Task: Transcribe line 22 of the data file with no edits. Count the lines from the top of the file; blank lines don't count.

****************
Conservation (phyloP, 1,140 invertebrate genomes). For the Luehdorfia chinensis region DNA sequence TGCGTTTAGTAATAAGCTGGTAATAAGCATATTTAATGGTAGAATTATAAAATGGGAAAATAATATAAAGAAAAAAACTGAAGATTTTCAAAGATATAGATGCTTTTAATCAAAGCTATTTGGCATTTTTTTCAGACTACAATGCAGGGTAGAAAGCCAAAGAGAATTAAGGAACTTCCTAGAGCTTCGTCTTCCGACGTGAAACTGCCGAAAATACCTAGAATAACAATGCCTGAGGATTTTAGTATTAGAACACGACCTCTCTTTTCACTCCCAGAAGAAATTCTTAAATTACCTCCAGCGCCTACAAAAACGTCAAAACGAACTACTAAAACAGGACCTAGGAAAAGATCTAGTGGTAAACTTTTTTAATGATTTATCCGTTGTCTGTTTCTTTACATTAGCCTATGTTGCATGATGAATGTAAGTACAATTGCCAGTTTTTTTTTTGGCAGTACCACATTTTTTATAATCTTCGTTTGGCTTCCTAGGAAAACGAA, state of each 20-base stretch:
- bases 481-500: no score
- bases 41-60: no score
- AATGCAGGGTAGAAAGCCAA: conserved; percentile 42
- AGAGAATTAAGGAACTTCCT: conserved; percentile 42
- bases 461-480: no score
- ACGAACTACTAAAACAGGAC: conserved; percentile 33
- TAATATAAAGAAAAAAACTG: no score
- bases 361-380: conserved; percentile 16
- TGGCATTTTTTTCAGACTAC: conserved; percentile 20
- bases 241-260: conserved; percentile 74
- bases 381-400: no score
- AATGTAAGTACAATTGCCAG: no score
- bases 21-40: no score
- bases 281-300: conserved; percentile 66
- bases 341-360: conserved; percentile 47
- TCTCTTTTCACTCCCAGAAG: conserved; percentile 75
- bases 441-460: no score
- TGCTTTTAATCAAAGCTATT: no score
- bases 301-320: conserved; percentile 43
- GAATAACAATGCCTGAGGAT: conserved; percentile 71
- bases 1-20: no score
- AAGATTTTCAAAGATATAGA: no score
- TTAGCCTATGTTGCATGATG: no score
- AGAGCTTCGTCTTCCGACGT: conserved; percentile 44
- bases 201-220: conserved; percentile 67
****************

- bases 1-20: no score